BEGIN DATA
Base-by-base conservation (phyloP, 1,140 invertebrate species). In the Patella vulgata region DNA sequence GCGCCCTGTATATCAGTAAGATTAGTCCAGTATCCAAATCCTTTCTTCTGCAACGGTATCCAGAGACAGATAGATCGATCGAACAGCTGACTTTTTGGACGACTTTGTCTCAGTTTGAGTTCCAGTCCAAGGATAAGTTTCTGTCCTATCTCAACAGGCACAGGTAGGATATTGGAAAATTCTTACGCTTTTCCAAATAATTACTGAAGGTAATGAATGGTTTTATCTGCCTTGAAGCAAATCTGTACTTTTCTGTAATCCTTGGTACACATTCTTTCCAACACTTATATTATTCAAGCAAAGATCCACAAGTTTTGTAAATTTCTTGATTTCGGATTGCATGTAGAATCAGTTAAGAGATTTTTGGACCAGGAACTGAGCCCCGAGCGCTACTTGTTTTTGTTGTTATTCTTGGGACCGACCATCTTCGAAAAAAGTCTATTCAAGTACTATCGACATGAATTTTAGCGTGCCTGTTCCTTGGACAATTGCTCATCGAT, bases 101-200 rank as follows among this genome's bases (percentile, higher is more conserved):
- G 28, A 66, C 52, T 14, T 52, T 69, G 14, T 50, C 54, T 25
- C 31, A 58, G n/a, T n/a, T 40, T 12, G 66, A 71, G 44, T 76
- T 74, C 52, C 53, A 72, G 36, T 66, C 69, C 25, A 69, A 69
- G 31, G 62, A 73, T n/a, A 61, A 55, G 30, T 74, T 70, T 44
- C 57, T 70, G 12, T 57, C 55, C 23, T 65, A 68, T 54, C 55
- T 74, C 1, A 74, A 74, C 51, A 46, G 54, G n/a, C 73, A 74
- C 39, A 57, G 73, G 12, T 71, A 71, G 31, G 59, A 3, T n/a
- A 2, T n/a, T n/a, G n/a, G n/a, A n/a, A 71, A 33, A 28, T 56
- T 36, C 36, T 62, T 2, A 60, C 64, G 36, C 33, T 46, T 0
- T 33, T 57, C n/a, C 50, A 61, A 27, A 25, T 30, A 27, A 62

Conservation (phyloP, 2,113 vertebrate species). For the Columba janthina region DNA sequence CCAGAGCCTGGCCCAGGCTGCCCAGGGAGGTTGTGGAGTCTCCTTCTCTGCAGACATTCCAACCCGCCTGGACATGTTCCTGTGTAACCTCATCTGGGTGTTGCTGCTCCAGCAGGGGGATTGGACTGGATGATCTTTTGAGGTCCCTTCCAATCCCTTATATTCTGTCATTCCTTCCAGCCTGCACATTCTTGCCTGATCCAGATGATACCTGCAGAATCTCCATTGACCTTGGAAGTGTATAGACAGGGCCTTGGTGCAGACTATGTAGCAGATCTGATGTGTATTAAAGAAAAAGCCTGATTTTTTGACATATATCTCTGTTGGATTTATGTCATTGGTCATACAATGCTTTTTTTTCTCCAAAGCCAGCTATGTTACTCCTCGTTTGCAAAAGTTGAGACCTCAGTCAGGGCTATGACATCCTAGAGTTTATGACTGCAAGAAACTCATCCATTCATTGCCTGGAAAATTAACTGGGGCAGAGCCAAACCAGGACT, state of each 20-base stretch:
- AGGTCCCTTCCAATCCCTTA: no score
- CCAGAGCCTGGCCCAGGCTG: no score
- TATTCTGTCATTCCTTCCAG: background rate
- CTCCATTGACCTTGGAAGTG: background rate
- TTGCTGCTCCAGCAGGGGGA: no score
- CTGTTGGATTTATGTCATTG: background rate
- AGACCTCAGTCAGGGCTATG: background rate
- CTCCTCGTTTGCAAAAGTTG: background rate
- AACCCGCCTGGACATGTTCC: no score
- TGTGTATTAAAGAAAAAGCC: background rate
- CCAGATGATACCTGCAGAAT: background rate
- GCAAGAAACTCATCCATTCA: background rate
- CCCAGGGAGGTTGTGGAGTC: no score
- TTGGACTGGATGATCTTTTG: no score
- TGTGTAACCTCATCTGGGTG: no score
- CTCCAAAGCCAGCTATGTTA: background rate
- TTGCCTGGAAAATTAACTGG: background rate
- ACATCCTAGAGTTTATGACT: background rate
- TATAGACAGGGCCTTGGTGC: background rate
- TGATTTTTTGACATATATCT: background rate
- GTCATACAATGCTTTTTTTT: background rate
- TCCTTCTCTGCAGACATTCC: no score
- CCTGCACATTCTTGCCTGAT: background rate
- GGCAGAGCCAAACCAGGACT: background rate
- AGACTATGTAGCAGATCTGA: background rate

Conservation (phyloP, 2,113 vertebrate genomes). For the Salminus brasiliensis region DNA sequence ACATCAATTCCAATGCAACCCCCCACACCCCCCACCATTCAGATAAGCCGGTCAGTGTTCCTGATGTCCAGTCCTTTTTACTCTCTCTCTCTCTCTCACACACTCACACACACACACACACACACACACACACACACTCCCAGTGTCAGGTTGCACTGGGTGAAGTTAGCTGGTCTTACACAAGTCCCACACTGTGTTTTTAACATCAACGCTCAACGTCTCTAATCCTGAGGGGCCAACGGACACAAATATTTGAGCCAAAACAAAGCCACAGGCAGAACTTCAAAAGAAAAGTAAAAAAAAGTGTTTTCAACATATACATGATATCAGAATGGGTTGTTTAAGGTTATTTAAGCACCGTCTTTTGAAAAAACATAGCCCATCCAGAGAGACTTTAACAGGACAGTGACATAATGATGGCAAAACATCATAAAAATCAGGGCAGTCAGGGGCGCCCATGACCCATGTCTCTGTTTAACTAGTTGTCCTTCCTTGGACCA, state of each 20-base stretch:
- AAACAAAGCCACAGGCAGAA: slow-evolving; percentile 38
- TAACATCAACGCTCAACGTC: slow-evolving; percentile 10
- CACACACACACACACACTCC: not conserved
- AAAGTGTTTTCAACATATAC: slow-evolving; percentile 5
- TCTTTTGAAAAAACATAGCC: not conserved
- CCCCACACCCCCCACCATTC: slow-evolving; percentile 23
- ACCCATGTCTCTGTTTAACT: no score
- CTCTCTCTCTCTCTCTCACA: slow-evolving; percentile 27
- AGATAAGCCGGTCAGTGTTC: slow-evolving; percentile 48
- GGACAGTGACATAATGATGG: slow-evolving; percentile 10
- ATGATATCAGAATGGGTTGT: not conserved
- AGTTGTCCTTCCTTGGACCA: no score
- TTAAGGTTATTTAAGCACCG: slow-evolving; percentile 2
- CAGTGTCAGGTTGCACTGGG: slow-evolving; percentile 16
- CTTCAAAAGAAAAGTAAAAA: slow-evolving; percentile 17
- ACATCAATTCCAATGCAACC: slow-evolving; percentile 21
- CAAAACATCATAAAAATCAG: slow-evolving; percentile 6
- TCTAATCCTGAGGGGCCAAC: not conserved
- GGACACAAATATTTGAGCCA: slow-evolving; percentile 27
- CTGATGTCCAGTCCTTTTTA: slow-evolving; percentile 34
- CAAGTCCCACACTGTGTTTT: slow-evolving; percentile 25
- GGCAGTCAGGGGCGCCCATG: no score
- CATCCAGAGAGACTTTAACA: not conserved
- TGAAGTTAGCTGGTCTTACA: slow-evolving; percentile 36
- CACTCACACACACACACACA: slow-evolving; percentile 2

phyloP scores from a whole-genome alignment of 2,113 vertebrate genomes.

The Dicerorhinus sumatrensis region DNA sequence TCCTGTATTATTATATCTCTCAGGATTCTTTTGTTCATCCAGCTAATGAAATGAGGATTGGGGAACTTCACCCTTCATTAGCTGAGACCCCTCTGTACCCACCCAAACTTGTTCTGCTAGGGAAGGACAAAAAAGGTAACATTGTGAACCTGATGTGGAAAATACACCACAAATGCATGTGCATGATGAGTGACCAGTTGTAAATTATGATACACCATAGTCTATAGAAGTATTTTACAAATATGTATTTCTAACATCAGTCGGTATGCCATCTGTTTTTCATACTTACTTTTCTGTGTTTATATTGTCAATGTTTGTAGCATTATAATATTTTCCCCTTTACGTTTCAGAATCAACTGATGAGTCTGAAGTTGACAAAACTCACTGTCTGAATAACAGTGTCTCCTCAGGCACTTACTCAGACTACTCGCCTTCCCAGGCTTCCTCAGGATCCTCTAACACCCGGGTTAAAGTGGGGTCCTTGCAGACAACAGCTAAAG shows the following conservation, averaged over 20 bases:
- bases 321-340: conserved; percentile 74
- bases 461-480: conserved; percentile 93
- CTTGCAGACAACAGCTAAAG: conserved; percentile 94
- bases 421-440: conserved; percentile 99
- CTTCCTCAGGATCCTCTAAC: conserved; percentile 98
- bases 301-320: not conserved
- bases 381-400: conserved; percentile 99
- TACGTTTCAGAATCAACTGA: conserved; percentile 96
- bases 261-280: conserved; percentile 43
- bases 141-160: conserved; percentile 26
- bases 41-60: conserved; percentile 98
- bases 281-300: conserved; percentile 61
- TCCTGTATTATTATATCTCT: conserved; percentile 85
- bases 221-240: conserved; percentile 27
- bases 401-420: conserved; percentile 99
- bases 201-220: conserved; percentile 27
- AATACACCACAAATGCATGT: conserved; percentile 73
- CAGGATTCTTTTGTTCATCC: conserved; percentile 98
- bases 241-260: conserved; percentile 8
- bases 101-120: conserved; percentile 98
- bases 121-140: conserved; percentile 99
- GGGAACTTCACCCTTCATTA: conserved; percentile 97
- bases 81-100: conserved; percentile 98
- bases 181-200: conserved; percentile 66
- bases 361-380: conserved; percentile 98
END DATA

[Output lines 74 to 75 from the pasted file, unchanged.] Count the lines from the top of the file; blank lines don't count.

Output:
- bases 261-280: conserved; percentile 43
- bases 141-160: conserved; percentile 26